Market Volatility-Linked ETFs Risk. ETFs that are linked to market volatility have the risks associated with investing in futures. The ETF’s use of futures involves risks different from, or possibly greater than, the risks associated with investing directly in securities and other traditional investments. These risks include (i) leverage risk (ii) risk of mispricing or improper valuation; and (iii) the risk that changes in the value of the futures contract may not correlate perfectly with the underlying index. Investments in futures involve leverage, which means a small percentage of assets invested in futures can have a disproportionately large impact on the Fund. This risk could cause the ETF to lose more than the principal amount invested. Futures contracts may become mispriced or improperly valued when compared to the adviser’s expectation and may not produce the desired investment results. Additionally, changes in the value of futures contracts may not track or correlate perfectly with the underlying index because of temporary, or even long-term, supply and demand imbalances and because futures do not pay dividends unlike the stocks upon which they are based.

 

Mid/Small-Cap Stock Risk. To the extent that a Fund invests in small-cap and mid-cap stocks, it takes on additional risks. Generally, the smaller the market capitalization of a company, the fewer the number of shares traded daily, the less liquid its stock and the more volatile its price. Market capitalization is determined by multiplying the number of its outstanding shares by the current market price per share. Companies with smaller market capitalizations also tend to have unproven track records, a limited product or service base and limited access to capital. These factors make smaller companies more likely to fail than companies with larger market capitalizations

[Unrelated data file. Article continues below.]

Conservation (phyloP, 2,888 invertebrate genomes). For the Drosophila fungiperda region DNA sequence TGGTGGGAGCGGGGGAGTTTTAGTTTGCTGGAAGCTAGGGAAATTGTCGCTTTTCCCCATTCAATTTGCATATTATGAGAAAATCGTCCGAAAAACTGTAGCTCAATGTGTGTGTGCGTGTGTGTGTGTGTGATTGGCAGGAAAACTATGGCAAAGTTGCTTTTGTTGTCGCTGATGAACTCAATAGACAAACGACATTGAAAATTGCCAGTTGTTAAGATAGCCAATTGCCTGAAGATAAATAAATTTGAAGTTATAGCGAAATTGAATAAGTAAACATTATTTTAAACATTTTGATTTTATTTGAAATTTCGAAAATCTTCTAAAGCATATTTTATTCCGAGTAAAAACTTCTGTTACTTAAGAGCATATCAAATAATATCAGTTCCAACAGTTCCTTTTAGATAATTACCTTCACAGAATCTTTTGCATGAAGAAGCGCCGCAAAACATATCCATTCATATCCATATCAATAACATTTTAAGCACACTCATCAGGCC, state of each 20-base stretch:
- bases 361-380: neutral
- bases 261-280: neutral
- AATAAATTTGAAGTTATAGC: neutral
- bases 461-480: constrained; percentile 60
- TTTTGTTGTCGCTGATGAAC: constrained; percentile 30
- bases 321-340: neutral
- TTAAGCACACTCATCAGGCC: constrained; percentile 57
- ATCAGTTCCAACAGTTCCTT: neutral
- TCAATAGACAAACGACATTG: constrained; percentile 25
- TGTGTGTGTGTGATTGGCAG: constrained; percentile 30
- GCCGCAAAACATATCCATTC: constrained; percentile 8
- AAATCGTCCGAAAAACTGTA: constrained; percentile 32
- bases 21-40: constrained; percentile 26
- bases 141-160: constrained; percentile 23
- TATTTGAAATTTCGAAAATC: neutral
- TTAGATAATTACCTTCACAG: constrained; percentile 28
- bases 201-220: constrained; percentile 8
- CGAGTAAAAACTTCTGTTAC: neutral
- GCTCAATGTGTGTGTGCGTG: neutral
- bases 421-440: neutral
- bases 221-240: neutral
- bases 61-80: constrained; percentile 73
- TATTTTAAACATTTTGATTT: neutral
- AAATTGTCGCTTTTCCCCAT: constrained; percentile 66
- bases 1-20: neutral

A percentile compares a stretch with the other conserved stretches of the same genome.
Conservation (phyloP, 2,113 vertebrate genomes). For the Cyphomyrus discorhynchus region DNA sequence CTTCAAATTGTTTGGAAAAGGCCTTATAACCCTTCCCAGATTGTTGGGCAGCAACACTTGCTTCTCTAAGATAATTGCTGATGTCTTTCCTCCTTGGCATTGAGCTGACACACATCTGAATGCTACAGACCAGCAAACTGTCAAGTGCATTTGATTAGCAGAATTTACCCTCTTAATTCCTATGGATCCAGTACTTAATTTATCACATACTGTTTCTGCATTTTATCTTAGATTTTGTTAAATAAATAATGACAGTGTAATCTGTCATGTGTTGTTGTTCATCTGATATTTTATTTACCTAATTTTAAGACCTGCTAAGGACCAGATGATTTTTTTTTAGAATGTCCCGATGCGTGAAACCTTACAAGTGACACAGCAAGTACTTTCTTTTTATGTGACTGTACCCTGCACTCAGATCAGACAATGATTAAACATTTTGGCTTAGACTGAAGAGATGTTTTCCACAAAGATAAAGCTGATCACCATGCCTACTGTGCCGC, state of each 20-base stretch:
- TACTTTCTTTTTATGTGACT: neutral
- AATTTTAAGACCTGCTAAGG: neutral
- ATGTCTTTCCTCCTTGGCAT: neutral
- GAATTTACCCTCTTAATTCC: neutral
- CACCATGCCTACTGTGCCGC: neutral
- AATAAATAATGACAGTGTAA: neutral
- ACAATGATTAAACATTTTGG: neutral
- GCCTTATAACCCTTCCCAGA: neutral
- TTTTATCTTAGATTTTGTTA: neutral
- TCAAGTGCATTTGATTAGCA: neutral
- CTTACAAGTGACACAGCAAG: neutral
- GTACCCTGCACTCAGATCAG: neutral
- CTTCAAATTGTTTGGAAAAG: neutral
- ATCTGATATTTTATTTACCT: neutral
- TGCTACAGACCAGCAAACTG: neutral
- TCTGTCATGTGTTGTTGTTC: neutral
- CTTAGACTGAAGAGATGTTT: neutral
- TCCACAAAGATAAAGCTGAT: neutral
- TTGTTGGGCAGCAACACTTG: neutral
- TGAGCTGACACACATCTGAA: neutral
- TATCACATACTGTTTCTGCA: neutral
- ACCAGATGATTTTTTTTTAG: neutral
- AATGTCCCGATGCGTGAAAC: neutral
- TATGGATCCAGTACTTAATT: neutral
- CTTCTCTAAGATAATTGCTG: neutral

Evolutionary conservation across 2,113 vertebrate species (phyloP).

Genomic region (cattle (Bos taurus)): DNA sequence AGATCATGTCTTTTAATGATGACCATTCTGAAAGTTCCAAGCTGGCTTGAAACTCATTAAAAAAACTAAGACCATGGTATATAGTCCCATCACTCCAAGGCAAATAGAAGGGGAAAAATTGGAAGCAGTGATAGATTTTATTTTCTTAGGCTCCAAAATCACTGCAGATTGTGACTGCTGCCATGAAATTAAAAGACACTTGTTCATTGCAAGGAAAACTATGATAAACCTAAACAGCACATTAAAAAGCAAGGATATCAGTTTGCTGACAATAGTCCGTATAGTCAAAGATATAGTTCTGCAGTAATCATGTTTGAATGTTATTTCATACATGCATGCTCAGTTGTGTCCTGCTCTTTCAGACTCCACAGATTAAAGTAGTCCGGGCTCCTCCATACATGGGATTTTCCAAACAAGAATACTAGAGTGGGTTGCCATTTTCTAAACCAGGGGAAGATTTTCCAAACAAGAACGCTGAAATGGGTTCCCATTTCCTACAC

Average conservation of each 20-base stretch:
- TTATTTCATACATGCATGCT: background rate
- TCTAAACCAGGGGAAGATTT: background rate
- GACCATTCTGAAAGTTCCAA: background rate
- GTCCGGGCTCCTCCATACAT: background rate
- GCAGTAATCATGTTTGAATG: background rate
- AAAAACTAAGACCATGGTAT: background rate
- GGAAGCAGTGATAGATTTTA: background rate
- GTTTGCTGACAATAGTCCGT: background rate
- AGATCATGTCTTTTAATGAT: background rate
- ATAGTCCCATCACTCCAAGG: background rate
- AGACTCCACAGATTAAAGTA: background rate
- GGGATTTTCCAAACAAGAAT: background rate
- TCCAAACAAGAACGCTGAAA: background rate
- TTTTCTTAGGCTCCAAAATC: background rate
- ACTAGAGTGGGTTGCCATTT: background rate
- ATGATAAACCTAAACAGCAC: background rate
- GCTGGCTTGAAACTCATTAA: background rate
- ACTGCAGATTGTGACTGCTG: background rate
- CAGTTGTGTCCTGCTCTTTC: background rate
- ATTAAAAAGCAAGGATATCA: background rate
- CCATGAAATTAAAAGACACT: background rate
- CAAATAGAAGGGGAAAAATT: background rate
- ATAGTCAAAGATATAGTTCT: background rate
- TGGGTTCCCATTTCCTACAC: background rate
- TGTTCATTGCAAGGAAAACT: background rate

MBS and CMO Risk. MBS and CMOs are subject to credit risk because underlying loan borrowers may default. MBS and CMO default rates tend to be sensitive to overall economic conditions and to localized property vacancy rates and prices. Borrower default rates may be significantly higher than estimated. Certain individual securities may be more sensitive to default rates because payments may be subordinated to other securities of the same issuer. The adviser’s assessment, or a rating agency’s assessment, of borrower credit quality, default rates and loss rates may prove to be overly optimistic. Additionally, MBS and CMOs are subject to prepayment risk because the underlying loans held by the issuers may be paid off prior to maturity at faster or lower rates than expected. The value of these securities may go down as a result of changes in prepayment rates on the underlying mortgages or loans. During periods of declining interest rates, prepayment rates usually increases and the Fund may have to reinvest prepayment proceeds at a lower interest rate. CMOs may be less susceptible to this risk because payment priorities within the CMO may have the effect of a prepayment lock out period.

 

MLP and MLP-Related Securities Risk. Investments in MLPs and MLP-related securities involve risks different from those of investing in common stock including risks related to limited control and limited rights to vote on matters affecting the MLP or MLP-related security, risks related to potential conflicts of interest between an MLP and the MLP’s general partner, cash flow risks, dilution risks (which could occur if the MLP raises capital and then invests it in projects whose return fails to exceed the cost of capital raised) and risks related to the general partner’s limited call right. MLPs and MLP-related securities are generally considered interest-rate sensitive investments. During periods of interest rate volatility, these investments may not provide attractive returns. Depending on the state of interest rates in general, the use of MLPs or MLP-related securities could enhance or harm the overall performance of the Fund.